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Medical marijuana in Alabama still a long way from availability

Dr. Angela Martin (copy)

Dr. Angela Martin talks in her office in 2017. Martin has been nominated to the Alabama Medical Cannabis Commission by Lt. Gov. Will Ainsworth.

Fourteen Alabamians, including an Anniston pediatrician, will guide the state’s fledgling medical marijuana program. But they can’t dramatically speed up the process.

Embedded in the Darren Wesley “Ato” Hall Compassion Act, which Gov. Kay Ivey signed into law May 17, are timeline provisions that could delay the legal use of medical marijuana in Alabama until September 2022, if not later.

The reason: Alabama is new to the marijuana-growing game.

Thus, the 14 doctors, farmers, lawyers, bankers, judges and business executives recently nominated to the Alabama Medical Cannabis Commission resemble house builders given a vacant plot and an incomplete architectural plan. Everything — from underground utilities to a concrete foundation — has to be built. And that takes time.

The commission, which includes Dr. Angela Martin, an Anniston pediatrician, received specific guidelines from the state Legislature, included in the act that made Alabama the 37th state to legalize medical marijuana. Chief among them: Only qualified health-related conditions will qualify for medical marijuana in Alabama, and lawmakers explicitly included wording that forbids the Hall Compassion Act from becoming a legal gateway to recreational cannabis use.

The Alabama Compassion Act is named for Darren Wesley “Ato” Hall, son of state Rep. Laura Hall, D-Huntsville, who died of AIDS when he was 25. Rep. Hall has been one of the Legislature’s proponents of medical marijuana legalization.

Alabama residents who qualify — through a doctor’s recommendation — will be required to apply for a medical marijuana card, which will cost $65.

“It is not the intent of this chapter to provide for or enable recreational use of marijuana in the State of Alabama,” lawmakers wrote. “Notwithstanding any medical benefit of cannabis or cannabis derivatives, the recreational use of marijuana remains a significant threat to public health and safety. Allowing the cultivation, processing, dispensing, and use of cannabis for medical use without appropriate safeguards to prevent unlawful diversion for recreational use would pose a risk to public health and safety.”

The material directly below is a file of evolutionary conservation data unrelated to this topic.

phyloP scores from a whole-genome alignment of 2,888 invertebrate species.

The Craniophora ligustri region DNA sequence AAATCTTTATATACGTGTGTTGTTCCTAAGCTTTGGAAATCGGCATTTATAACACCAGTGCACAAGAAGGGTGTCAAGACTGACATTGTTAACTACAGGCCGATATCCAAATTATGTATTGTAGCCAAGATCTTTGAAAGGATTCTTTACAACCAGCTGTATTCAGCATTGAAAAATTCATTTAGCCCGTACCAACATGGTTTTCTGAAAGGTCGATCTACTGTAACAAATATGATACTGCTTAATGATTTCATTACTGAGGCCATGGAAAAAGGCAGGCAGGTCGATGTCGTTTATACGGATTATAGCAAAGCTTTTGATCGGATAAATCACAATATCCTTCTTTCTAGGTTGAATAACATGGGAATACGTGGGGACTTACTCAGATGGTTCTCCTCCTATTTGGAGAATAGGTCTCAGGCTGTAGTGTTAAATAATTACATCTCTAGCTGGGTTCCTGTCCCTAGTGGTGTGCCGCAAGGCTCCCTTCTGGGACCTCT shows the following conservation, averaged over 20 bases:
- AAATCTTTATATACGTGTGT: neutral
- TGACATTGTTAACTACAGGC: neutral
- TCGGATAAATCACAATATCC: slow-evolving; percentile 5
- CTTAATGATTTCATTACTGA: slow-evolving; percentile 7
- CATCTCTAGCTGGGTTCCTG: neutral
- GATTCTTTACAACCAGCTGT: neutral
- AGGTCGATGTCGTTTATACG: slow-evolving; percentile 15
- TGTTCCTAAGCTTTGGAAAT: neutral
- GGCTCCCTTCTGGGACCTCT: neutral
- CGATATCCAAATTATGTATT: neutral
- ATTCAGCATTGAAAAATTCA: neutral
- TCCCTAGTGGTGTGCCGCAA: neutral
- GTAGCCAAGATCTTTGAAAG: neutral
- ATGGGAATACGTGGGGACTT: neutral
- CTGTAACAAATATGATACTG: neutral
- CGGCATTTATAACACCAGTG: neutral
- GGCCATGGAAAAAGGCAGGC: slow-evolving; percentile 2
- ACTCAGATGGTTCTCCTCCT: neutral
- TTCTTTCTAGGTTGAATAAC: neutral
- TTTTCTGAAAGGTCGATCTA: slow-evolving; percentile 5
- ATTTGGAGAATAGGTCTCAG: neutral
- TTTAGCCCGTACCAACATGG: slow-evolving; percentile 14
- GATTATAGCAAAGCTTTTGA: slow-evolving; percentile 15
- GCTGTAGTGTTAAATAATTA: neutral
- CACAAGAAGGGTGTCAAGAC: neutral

The commission and other Alabama state agencies also were given several deadlines. The Alabama Board of Medical Examiners has until Dec. 1 to adopt requirements relating to prescribing physicians. The key deadline arrives Sept. 1, 2022 — the date on which the commission must have installed a system that allows Alabamians to apply for licenses to grow, transport and sell cannabis, not to mention requirements regarding labeling, advertising and marketing of medical cannabis.

Growers can’t apply for licenses and begin production until the commission establishes that system. And without marijuana, there is no medical cannabis for doctors to prescribe.

The Alabama Department of Agriculture will license and regulate cannabis cultivation. Lawmakers are also requiring that growers reside in the state, in an attempt “to create within Alabama a wholly intrastate system for the cultivation, processing, and distribution of medical cannabis in the interest of protecting its own residents from the danger that recreational cannabis poses.”

Lawmakers also did not weaken employers’ ability to determine if they will hire or retain workers who legally use medical marijuana. The Alabama Compassion Act doesn’t force employers to allow medical cannabis in the workplace, and it allows employers to hire or fire workers who legally use the drug for medicinal purposes. 

The law also allows employers to drug-test workers for legal medical marijuana use.

In the law, legislators wrote that “it is important to balance the needs of employers to have a strong functioning workforce with the needs of employees who will genuinely benefit from using cannabis for a medical use in a manner that makes the employee a productive employee.”

Thus, the Alabama Compassion Act does not “require any employer to permit, accommodate, or allow the use of medical cannabis, or to modify any job or working conditions of any employee who engages in the use of medical cannabis or for any reason seeks to engage in the use of medical cannabis.” 

Martin is one of five doctors on the commission, joining William Saliski Jr., a Montgomery pulmonologist; Steven Stokes, a radiation oncologist from Decatur; Eric Jensen, a Brownsboro biochemist; and Jerzy Szaflarski, director of the UAB Epilepsy Center.

Though they’re physicians, that group will not decide which conditions qualify for medical cannabis use. The Alabama Compassion Act includes a lengthy list of qualifying conditions: Autism treatments, panic disorders, depression, certain cancer-related issues, HIV/AIDS-related conditions, terminal illnesses, epilepsy, Tourette’s syndrome, Crohn’s disease and Parkinson’s disease. The law does not qualify certain chronic pain diagnoses, for example, for legal medical cannabis. 

Also on the commission are Sam Blakemore, a Birmingham pharmacist; Headland banker Dwight Gamble; Birmingham health-care attorney Loree Skelton; Rex Vaughn, a Madison County farmer; retired circuit judge Charles Price of Montgomery; Taylor Hatchet, a Chilton County farm owner; the Alabama Law Enforcement Agency’s Dion Robinson; and James Harwell, president of Montgomery’s Green Thumb Nursery. Katherine Robertson, chief counsel for the state attorney general’s office, is a non-voting advisory member.

The Hall Compassion Act called for the nominations to come from Ivey, Lt. Gov. Will Ainsworth and state department heads. Martin’s nomination came from the lieutenant governor.

Phillip Tutor — — is a Star columnist. Follow him at